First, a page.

Texas: The Lone Star State
Geography and Industry
Often when we think of Texas, we think of the desert and the plains. But Texas (like many other states) is surrounded by water. The Gulf of Mexico and the Rio Grande River border the Lone Star State on the southern side, the Sabine makes up a lot of its eastern border with Louisiana, and most of its northern border with Oklahoma is made up by the Red River.
Texas is huge! Not only is it the largest state in the continental United States (only Alaska is larger), it is the second-largest state population-wise (behind California).
In the east, Texas has hills covered in pine forests that spread between the Trinity River and the Sabine River where it borders Louisiana. These pine trees have led to the region developing quite a logging industry. There used to be huge cotton plantations here before the Civil War, but now rice is king. Most of the rice produced in Texas is produced in East Texas. There is also a lot of heavy industry in this region, with the cities of Port Arthur and Beaumont having much manufacturing within their city limits.
The north-central part of the state is prairie that has some of the richest soil in the country. And Dallas, which is in this region, has one of the fastest-growing industrial areas. Oil companies, agricultural conglomerates, and electronics and computer companies all have combined to help make Dallas an industrial force in the twenty-first century.
The high plains region in northern Texas has a lot of grazing land for cattle, even though it can get very cold there during the winters. (Texas is the number-one producer of beef in the country.) West Texas is very arid and has a lot of rocky hills, rising as it does toward the neighboring Rocky Mountains. The Rio Grande border with Mexico is thousands of miles long.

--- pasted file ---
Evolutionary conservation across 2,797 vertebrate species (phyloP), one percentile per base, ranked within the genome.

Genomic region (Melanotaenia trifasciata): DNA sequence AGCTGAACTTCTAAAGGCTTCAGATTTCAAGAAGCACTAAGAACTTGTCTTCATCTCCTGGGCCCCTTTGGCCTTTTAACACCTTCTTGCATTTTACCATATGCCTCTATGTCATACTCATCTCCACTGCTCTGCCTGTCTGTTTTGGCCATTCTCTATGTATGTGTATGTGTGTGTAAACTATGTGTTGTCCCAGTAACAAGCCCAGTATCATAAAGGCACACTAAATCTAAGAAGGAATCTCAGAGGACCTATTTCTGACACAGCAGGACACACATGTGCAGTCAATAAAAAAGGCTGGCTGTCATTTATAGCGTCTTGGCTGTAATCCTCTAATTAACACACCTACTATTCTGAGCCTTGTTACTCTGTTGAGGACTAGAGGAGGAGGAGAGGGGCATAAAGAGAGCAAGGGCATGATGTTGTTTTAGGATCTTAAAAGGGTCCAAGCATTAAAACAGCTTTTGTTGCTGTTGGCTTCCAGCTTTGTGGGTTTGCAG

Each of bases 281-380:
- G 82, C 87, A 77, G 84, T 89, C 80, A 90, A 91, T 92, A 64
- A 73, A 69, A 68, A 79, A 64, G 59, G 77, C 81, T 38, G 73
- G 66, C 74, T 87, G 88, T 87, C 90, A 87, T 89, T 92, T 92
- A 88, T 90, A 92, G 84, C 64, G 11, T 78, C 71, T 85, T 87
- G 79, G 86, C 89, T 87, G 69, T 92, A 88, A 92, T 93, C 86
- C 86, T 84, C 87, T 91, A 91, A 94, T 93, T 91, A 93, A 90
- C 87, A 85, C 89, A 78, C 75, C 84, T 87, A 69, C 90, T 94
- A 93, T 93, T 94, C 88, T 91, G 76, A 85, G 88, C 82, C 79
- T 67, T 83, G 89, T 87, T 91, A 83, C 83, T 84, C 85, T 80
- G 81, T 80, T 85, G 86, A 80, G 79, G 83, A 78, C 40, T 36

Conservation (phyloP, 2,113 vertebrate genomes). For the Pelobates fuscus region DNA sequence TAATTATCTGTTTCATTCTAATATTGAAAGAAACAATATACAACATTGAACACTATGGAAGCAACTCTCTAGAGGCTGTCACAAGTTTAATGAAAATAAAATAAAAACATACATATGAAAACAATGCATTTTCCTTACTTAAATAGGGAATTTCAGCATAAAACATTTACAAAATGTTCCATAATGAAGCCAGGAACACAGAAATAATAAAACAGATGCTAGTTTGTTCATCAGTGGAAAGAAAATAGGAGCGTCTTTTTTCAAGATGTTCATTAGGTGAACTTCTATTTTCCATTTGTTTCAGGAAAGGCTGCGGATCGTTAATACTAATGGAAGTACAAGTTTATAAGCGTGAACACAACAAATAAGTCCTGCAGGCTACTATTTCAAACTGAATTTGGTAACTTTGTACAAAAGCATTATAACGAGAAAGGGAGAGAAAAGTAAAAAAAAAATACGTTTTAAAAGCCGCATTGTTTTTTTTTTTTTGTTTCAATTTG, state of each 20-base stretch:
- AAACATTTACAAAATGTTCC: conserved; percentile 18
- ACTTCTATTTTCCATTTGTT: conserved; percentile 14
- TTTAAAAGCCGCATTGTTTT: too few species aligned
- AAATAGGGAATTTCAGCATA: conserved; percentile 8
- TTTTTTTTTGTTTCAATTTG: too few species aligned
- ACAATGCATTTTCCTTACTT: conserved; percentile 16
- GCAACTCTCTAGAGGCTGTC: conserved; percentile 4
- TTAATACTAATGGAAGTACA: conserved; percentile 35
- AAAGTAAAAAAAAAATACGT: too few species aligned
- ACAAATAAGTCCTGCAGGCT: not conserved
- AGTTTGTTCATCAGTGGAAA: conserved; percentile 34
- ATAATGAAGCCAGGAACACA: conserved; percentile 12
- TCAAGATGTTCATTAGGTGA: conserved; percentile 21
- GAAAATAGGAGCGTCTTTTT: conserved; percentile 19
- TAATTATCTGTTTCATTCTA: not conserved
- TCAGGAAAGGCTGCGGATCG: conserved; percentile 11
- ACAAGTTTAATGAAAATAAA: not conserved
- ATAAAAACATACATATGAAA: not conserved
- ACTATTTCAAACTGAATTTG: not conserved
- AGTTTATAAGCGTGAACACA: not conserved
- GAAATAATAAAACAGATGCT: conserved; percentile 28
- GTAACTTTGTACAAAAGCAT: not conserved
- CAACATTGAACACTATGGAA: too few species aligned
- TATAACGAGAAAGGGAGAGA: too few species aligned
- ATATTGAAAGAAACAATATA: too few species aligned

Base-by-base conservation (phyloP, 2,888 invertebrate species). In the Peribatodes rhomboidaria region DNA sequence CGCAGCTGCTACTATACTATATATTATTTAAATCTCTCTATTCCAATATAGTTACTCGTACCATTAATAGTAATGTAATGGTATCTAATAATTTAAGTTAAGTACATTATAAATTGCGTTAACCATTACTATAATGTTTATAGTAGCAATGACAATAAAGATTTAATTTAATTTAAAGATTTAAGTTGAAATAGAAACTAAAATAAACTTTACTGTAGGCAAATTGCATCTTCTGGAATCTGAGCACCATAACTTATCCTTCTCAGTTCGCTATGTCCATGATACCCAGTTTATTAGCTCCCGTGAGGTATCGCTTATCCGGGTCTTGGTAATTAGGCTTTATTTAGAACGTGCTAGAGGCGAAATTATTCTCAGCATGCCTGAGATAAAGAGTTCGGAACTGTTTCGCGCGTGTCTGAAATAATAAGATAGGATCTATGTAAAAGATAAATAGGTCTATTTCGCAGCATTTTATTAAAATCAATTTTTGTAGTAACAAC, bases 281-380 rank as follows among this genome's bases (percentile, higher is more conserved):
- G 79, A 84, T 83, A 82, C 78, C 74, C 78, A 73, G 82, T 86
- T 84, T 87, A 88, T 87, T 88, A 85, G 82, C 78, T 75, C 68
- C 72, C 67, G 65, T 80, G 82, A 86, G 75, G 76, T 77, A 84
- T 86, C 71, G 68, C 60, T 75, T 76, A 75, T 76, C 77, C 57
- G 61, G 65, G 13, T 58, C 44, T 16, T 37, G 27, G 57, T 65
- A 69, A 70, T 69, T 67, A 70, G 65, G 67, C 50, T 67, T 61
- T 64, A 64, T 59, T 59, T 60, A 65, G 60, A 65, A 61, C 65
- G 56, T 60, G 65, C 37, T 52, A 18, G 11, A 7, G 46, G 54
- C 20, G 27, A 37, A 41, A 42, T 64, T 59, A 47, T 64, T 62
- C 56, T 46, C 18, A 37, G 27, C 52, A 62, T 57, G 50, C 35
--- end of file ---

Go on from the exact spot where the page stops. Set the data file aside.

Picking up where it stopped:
Tourism is becoming a large industry in Texas. Padre Island National Seashore is a popular vacation spot, and the Johnson Space Center in Houston sees thousands of visitors annually. Outdoor recreation areas like Lake Meredith and Amistad National Recreation Areas and Guadalupe Mountains National Park offer breathtaking scenery for camping, fishing, hiking, and hunting.
ALL ABOUT Texas
LARGEST CITY: Houston
POPULATION: 20,851,820 (2000 Census)
STATE BIRD: Mockingbird
STATE TREE: Pecan
STATE FLOWER: Bluebonnet
STATEHOOD: December 29, 1845
POSTAL ABBREVIATION: TX
Ancestors of the Caddo lived in Texas for thousands of years before the first Europeans visited. The Caddo lived mostly in the northwest, along the Red River, and were farmers who stayed put, rather than plains-dwellers. The Texas plains were home to tribes such as the Comanche, the Kiowa, and the Apache.
Spanish refugees from the Pueblo Revolt in New Mexico were the first Europeans to settle in Texas (see Chapter 9, New Mexico for more on the Pueblo Revolt). The French tried to settle along the Gulf Coast just three years later, moving westward from their base in Louisiana. This galvanized the Spanish settlers into strengthening their own claims to the region.